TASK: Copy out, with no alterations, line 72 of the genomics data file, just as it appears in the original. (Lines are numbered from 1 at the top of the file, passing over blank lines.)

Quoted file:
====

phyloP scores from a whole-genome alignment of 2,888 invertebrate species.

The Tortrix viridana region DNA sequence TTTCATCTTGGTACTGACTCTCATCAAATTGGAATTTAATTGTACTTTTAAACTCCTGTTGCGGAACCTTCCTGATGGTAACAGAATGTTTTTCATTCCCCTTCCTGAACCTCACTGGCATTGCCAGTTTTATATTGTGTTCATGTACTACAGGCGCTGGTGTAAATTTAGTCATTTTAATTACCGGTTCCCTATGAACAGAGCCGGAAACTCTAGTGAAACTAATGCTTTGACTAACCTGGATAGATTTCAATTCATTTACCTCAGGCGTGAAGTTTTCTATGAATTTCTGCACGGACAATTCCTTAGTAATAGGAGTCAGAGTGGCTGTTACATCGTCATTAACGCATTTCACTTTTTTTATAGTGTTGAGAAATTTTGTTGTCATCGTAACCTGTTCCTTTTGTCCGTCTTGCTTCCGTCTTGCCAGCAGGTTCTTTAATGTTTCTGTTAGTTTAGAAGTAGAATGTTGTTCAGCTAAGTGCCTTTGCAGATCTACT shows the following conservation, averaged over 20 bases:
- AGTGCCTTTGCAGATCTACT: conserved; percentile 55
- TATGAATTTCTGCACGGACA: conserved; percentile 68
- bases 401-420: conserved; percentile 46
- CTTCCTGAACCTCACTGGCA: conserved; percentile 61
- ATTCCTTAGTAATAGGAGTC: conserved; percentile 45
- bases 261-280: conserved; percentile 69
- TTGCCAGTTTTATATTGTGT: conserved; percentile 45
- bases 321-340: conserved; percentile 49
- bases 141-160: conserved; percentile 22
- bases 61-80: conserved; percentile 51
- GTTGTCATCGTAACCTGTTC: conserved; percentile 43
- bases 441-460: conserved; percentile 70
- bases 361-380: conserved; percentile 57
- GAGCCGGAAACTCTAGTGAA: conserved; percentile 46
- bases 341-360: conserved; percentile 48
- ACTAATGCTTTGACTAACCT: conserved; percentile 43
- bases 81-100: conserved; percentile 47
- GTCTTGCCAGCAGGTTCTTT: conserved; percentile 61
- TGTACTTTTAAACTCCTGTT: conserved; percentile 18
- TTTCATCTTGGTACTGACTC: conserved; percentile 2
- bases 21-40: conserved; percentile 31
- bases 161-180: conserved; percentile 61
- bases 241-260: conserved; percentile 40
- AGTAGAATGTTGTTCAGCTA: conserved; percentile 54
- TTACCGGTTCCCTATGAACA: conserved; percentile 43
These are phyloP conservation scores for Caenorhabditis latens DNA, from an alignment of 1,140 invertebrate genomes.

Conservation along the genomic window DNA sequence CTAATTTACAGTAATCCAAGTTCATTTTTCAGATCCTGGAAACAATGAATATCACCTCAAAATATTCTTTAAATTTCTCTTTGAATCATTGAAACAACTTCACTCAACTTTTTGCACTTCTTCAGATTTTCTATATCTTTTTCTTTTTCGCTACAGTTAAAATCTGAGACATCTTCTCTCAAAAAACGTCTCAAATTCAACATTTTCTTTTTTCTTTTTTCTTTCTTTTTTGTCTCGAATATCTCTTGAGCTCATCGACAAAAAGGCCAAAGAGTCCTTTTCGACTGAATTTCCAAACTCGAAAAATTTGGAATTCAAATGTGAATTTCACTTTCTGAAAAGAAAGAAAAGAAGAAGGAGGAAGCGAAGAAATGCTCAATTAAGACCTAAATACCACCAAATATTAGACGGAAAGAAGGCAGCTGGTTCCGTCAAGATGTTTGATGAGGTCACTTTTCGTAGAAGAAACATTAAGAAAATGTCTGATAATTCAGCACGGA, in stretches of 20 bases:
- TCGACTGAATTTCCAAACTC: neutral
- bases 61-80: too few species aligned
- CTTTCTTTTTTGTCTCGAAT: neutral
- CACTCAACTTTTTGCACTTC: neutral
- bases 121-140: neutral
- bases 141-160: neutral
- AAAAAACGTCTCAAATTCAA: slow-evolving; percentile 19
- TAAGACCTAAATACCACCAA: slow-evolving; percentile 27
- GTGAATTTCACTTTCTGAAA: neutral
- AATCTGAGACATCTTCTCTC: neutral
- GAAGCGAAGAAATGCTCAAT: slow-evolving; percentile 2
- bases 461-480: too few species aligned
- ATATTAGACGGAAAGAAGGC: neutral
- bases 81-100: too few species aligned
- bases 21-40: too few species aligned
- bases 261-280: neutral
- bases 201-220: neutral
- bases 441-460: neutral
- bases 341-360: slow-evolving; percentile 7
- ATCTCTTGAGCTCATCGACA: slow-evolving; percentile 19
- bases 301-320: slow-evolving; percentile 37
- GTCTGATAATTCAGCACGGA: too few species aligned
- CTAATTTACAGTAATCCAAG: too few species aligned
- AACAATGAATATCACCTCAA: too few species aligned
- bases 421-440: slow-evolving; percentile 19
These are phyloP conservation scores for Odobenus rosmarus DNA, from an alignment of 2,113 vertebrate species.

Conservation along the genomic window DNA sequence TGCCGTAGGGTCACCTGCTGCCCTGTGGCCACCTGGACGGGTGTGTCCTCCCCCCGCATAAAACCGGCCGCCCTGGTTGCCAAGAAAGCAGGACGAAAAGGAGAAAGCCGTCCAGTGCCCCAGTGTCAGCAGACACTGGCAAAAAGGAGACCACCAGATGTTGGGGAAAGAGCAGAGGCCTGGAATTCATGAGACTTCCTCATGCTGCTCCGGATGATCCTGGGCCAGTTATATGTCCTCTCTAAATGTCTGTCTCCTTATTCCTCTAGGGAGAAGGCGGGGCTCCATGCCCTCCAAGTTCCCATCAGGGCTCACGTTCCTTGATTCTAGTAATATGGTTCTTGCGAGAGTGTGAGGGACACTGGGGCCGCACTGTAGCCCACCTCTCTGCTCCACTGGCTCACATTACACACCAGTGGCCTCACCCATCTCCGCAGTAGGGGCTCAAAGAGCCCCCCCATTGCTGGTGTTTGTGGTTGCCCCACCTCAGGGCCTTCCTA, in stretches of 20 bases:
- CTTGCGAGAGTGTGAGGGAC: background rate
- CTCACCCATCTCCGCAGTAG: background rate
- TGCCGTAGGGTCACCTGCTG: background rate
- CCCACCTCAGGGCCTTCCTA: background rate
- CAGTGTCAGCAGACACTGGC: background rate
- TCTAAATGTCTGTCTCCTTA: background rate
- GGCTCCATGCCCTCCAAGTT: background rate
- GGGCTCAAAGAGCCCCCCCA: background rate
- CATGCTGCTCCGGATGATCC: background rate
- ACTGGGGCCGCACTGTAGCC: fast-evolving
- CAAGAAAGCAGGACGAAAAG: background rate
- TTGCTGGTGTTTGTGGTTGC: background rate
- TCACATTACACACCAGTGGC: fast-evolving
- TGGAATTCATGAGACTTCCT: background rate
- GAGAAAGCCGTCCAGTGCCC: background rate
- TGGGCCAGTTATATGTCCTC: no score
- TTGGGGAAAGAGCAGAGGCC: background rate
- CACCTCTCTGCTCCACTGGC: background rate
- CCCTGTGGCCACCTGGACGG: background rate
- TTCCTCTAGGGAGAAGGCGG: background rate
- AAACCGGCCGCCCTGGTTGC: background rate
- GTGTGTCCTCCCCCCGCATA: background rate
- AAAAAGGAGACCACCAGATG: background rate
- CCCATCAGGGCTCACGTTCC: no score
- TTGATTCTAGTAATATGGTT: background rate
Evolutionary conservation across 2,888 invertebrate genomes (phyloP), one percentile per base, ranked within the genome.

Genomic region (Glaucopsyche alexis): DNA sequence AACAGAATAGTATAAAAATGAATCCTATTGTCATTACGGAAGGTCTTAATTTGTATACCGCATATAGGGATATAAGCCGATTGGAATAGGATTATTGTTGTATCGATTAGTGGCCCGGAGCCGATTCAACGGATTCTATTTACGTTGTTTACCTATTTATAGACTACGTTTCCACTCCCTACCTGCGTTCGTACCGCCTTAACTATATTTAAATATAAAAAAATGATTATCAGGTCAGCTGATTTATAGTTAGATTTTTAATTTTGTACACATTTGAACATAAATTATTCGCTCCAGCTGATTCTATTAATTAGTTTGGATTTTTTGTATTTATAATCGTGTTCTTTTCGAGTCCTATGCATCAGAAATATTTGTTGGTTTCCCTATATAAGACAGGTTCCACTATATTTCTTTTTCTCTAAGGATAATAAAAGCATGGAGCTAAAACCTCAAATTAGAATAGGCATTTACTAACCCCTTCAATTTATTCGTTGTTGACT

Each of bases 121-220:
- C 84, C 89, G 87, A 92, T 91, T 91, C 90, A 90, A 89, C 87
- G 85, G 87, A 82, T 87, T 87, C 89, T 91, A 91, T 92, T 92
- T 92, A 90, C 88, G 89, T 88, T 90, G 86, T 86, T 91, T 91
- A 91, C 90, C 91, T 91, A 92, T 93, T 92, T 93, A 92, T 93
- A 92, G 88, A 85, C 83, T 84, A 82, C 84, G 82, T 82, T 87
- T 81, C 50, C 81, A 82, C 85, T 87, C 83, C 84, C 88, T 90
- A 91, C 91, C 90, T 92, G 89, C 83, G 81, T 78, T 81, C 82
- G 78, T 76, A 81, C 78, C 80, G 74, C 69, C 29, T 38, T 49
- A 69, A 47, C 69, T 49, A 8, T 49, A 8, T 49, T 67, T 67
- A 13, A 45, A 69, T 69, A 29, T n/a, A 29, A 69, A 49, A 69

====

- TGGGCCAGTTATATGTCCTC: no score